There's an old bank on Flatbush Avenue, not far from the old Dutch Reformed Church near Church Avenue, that permanently preaches Puritanical values not to be found inside any bank today, let along the home of any bank patron. The building is home to a branch of some God-awful chain right now, but it used to be one of the grander locations of the Fulton Savings Bank. (See above) The building must have erected between 1870 and 1889, when Fulton merged with State Mechanics Bank.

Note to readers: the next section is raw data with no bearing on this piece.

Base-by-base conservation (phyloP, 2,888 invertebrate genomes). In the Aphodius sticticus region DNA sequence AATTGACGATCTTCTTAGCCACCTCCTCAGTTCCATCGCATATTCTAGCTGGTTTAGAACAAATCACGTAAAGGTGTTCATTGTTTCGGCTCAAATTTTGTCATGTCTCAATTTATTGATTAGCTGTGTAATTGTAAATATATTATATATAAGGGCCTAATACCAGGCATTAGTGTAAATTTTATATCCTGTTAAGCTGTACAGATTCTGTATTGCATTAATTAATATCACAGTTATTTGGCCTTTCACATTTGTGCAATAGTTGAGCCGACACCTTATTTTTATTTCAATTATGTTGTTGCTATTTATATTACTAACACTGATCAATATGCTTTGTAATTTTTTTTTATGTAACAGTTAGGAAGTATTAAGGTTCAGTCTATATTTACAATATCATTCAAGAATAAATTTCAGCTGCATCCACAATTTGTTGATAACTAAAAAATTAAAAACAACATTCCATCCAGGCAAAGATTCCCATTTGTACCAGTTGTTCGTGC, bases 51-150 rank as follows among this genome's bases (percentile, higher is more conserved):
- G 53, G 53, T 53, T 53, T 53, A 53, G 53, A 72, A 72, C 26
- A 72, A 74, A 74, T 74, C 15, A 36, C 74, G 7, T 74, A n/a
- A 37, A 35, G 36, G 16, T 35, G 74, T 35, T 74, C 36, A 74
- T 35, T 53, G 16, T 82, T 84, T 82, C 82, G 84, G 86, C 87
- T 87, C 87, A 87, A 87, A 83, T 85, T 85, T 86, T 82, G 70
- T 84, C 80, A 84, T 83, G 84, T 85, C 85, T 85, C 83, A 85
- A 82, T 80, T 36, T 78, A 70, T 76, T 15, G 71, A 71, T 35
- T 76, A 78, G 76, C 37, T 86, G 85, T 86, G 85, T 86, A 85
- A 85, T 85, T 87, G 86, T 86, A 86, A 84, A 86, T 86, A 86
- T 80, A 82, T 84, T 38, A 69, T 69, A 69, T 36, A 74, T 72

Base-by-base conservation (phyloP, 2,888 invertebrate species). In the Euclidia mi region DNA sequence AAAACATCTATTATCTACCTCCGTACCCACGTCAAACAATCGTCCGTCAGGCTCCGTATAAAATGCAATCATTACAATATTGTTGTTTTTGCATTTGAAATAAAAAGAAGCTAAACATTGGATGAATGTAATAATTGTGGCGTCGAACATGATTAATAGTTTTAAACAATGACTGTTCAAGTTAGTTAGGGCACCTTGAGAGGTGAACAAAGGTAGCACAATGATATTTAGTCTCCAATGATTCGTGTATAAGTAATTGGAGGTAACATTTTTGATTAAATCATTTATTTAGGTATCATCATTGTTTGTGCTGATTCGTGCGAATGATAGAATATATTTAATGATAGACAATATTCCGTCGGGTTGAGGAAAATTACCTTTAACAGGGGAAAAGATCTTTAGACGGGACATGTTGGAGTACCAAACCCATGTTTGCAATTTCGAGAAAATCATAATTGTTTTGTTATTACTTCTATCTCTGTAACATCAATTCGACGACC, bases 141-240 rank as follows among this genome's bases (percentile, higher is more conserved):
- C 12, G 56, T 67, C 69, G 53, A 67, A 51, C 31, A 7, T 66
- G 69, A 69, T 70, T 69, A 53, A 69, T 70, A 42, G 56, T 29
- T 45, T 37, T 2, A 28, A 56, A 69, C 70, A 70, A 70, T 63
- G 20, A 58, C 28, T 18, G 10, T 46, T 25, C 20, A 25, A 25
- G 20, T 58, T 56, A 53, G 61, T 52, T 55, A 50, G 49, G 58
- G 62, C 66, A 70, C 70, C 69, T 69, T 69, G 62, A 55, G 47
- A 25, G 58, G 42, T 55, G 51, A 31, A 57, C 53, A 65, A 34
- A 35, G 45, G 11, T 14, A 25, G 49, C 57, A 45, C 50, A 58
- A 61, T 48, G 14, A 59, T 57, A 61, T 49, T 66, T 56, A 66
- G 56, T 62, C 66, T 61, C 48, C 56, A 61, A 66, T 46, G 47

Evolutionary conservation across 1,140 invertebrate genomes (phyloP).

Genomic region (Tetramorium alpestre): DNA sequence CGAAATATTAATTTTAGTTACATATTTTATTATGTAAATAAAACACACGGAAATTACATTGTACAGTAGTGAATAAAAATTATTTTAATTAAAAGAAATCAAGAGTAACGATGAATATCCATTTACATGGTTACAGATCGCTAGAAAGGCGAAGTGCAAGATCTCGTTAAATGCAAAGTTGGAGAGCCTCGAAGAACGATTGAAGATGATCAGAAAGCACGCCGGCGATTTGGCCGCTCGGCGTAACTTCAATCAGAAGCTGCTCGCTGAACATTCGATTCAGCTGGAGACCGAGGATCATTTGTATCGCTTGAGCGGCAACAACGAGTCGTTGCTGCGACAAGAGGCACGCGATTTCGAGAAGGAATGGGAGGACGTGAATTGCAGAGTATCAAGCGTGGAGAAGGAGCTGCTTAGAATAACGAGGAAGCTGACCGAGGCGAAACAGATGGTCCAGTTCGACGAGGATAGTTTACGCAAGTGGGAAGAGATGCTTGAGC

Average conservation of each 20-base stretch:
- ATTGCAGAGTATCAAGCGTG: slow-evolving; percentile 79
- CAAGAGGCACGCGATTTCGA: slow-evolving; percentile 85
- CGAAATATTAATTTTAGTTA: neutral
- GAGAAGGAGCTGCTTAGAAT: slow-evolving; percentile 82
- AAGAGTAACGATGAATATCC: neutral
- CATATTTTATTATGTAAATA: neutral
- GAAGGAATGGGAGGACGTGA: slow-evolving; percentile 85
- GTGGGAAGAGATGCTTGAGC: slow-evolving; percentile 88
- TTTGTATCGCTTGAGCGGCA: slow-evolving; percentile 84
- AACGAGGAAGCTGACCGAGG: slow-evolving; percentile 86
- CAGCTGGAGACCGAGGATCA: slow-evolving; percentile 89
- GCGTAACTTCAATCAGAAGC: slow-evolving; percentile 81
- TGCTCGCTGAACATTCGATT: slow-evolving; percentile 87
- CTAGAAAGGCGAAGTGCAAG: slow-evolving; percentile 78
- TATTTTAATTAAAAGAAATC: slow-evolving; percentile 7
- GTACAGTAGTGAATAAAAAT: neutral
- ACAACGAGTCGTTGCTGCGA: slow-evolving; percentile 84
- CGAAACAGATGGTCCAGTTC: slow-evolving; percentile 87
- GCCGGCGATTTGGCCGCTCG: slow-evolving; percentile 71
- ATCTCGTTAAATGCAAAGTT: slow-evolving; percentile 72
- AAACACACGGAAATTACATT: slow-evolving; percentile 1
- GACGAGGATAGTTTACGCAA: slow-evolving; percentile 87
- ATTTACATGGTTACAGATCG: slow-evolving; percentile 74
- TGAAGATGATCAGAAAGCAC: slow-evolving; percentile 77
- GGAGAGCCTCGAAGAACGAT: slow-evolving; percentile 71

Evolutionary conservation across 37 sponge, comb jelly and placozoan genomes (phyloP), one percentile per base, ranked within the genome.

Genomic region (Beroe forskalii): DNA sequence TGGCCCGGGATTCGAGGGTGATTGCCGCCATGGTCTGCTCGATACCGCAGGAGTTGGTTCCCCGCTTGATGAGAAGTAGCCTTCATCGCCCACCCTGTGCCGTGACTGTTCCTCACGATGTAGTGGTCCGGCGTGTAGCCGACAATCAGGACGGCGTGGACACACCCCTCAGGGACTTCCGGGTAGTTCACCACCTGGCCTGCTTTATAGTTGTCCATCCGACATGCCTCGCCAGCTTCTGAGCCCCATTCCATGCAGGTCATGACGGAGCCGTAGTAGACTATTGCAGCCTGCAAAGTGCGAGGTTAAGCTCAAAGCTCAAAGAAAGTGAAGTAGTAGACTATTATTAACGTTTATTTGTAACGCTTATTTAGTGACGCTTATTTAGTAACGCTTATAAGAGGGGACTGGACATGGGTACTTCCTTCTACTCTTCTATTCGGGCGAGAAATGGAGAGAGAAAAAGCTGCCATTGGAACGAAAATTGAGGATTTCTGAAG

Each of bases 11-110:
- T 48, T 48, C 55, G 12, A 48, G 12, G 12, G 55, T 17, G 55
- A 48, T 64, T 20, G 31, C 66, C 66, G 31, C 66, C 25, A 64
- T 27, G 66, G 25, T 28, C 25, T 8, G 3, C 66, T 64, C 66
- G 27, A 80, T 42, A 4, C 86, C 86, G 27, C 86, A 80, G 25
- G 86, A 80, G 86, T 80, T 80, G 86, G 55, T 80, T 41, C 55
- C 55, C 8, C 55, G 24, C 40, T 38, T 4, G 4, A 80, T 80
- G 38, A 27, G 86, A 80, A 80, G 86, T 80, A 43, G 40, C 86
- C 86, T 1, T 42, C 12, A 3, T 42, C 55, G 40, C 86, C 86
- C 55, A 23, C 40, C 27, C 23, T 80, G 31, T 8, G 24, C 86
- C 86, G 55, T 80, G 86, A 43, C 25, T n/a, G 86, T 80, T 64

Inside the ceiling rises about 30 or 40 feet. And written along the uppermost edge of the wall, running the length of all four walls, are some words to live by. The basic thrust of the message is that saving money and not spending it breeds all the finer virtues man can achieve. My favorite part of the wall is a passage that instructs that fiscal responsibility "teaches self-denial," that greatest of all things. Can't recall the last time I saw "self-denial" carve in stone in two-foot letters.